Ownership - wages?, problems are as difficult as you think you can handle, stress is off the scale.


I've done all of these and more - in part because of drug involvement at an early age.


None require formal degrees.
None require much in the way of background checks. (if you work your way up once you're in the door)
Any can pay enough to attract the jealousy of peers. ;)


Buying and holding real estate can assure a painless path to wealth (money that requires little supervision to maintain or grow)
I've lived on the street twice - high stress, low self esteem, no wages, the hardest jobs I've ever held.


Are things so different today?
Terry


Many years ago my wife at the time paid my bail for a drunk driving infraction. The jailer after scanning a 14 page FBI report said "That's some sweetheart you've got."
She responded that he ought to look up my work history. ::)

nanning

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Re: Green Capitalism: The God That Failed
« Reply #73 on: August 11, 2019, 08:29:39 AM »
<snip>
Basically I agree with what you said, just wanted to add something and it's always a bit frustrating to see "NOPE" and such things even though there is 99% agreement.

My sincere apologies philopek for giving that impression and to have offended you!

I didn't mean to say "NOPE" in any way and should have written that post better. I don't translate when talking&reading&writing English, so the only language barrier is our interpretation I think. I'm not native english speaking and I miss certain things from anglosaxon culture.

Indeed I don't want to nitpick but I think people should be very careful with using antropomorphism. It is a veil and makes people think not straight. If fantasy is the goal then no pro, but it is important to be aware. It is a fundamental error of all brains.
I'll try to be more careful next time.
"It is preoccupation with possessions, more than anything else, that prevents us from living freely and nobly"

nanning

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Re: Green Capitalism: The God That Failed
« Reply #74 on: August 11, 2019, 11:40:34 AM »
<snip>
Are things so different today?
Terry

Nice to get to know you a little.
You had a very interesting life up until now. Glad to read you made it through difficult times. And that you had support.

I've worked for 33 years doing all kinds of jobs and almost none of those jobs required a diploma. Now I'm over 50 and I can't do that anymore. Age discrimination is strong and everywhere. Here the job market has changed a lot in the past 20 years.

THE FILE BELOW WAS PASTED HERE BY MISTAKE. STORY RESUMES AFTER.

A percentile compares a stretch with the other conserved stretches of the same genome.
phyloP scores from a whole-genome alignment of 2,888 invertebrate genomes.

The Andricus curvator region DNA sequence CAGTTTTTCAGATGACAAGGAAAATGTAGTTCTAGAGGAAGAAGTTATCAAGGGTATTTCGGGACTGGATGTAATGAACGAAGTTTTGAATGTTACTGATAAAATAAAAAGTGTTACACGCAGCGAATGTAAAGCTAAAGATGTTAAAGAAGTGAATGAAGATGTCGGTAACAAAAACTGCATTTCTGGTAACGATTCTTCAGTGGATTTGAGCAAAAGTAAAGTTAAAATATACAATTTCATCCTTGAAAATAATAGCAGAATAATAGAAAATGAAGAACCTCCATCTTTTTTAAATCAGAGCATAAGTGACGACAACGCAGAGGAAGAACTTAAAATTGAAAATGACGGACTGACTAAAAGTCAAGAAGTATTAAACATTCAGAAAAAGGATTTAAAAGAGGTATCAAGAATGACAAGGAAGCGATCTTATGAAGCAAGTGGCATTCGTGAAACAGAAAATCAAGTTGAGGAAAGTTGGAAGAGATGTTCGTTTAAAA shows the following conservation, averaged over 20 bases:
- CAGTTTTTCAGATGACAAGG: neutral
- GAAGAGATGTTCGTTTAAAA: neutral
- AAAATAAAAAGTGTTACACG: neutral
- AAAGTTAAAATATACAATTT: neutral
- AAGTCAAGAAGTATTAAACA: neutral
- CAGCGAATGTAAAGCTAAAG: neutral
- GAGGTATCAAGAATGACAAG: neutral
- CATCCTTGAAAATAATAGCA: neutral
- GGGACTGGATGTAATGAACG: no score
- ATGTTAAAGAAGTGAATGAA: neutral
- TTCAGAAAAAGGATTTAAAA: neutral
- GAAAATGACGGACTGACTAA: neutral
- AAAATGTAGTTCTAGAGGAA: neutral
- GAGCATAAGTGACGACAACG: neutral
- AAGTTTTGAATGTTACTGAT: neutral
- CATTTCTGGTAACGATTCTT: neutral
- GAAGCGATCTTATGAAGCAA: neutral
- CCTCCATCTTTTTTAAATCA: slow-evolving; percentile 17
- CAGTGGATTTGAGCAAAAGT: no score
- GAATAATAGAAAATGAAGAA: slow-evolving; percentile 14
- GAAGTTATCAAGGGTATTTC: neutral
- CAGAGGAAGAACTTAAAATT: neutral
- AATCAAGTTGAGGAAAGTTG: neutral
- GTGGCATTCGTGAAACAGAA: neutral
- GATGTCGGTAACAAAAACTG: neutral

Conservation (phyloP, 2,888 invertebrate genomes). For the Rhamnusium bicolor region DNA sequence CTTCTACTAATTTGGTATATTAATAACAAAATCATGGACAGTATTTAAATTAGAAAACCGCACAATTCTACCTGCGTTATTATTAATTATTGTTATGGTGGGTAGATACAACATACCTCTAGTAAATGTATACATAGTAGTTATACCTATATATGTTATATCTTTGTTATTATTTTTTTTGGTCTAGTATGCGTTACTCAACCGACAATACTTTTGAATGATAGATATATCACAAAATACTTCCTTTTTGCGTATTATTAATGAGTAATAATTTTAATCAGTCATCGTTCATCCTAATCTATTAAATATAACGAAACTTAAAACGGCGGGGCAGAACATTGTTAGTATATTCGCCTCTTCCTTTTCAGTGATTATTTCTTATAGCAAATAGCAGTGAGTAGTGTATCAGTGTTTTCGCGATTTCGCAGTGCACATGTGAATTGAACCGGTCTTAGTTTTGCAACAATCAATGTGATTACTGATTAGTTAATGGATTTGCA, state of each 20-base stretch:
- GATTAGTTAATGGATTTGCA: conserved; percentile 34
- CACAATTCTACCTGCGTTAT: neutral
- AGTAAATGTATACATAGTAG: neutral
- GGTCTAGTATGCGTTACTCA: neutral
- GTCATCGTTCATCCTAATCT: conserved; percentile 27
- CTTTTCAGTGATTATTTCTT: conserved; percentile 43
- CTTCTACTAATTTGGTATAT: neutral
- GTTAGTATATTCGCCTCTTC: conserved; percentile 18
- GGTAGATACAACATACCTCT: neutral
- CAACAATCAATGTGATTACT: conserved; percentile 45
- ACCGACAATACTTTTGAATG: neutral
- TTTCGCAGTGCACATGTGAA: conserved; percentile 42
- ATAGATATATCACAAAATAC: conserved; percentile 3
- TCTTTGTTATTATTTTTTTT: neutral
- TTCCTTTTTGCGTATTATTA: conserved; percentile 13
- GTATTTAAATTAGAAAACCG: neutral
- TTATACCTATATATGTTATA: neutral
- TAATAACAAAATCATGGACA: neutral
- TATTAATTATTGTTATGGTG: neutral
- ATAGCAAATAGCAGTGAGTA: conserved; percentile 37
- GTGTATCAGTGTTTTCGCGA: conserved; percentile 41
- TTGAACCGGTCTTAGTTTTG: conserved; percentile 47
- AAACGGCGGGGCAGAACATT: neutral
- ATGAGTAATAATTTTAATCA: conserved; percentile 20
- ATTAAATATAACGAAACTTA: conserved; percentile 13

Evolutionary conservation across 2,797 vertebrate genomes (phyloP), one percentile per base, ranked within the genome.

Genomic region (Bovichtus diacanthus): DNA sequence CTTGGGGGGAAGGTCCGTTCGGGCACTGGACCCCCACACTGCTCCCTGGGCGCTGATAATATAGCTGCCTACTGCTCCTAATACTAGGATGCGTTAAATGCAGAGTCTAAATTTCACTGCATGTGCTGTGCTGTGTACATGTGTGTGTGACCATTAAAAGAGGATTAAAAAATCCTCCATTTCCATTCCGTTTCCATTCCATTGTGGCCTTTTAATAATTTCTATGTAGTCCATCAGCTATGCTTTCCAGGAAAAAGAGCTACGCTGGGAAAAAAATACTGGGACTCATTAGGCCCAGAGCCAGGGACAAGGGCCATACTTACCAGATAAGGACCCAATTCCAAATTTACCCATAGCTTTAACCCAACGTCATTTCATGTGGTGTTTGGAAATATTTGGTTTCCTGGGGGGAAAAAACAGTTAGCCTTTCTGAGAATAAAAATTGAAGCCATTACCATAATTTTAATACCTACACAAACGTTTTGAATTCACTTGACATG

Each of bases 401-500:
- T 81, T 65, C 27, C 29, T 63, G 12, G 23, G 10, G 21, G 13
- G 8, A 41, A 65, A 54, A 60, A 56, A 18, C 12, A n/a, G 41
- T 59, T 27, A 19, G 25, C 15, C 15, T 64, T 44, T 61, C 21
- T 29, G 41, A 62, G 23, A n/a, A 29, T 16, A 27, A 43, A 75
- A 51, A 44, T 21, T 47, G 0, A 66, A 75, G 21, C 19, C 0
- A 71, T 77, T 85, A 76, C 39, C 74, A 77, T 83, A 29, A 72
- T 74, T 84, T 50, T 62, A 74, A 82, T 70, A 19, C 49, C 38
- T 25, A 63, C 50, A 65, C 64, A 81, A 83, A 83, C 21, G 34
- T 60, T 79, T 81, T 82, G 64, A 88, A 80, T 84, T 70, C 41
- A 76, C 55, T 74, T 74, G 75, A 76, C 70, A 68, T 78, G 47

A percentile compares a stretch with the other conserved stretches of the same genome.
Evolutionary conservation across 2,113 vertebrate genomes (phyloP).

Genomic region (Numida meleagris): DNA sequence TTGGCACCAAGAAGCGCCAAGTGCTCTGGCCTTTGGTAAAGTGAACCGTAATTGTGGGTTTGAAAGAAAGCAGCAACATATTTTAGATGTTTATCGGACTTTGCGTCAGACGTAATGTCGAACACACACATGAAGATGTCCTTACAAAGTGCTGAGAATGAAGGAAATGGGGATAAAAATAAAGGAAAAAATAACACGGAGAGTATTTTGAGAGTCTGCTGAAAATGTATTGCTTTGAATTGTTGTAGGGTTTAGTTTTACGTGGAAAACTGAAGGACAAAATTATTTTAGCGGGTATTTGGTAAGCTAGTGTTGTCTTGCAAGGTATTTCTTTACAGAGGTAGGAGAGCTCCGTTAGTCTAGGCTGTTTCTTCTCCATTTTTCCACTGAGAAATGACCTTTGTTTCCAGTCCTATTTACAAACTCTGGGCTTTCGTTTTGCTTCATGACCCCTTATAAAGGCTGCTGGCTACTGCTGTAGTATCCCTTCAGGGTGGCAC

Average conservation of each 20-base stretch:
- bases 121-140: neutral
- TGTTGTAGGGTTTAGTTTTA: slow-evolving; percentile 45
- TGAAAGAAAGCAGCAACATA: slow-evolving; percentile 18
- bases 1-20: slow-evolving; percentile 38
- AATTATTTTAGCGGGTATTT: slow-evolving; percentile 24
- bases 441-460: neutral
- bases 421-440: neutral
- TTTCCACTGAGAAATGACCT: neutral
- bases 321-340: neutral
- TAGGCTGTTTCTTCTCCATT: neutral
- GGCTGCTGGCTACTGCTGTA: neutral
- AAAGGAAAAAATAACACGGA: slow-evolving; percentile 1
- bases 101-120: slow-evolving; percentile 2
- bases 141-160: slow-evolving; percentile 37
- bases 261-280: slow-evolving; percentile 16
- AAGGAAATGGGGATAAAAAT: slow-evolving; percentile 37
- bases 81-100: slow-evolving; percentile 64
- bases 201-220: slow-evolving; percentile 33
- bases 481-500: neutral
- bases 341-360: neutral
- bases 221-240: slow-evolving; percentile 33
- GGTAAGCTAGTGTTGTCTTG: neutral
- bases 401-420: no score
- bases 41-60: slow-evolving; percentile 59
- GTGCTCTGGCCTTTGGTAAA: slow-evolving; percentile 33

My last job was teaching mathematics to first year BSc (natural sciences) students which I really liked. After 4 years I was still on an 'uitzendcontract' (with a human resource consulting firm, outsourced). These were temporary contracts for the duration of 1 course, so for 3 months only. New course, new contract and new passkeys to open the classroom doors (many times I got the keys too late). I was outside of the university staff, doing university work. I never spoke with the human resource department in that time.

Yes, having read your list I think it is very different today. In the 80s and 90s I had no problem at all in getting jobs. And got fair wages. That's gone too. Man, I had so much freedom in the 80s. And that's only 30 years ago.
"Working your way up once you're in the door". That's how it used to be in most companies but not anymore.
Hierarchy has gotten much stronger. Costs have been cut. Rights eroded.
The evil stinking morality-destroying finger of neoliberalism has touched all management and finance.

Automation. The local government has records on all unemployed. I'm quite good with physics and mathematics so you would suppose that that's in my record. But no, it only states the highest diploma. Which for me is a sort of high school. I'll never be found by potential employers.
Dehumanization. I'm fed up with it.

On the positive side, I now have time to learn and try to match your beautiful way with words.  :)
"It is preoccupation with possessions, more than anything else, that prevents us from living freely and nobly"

TerryM

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Re: Green Capitalism: The God That Failed
« Reply #75 on: August 11, 2019, 01:13:30 PM »
Thanks for the kind remarks. :D

The closest I got to teaching was an offer to front a few classes in Fortran at a community college in Nevada. I couldn't figure out how to pay the bills with what they were offering. The co-eds probably would have been a distraction anyway.

I refused to take Nevada Constitutional law and some other BS course, so I never received any kind of sheepskin.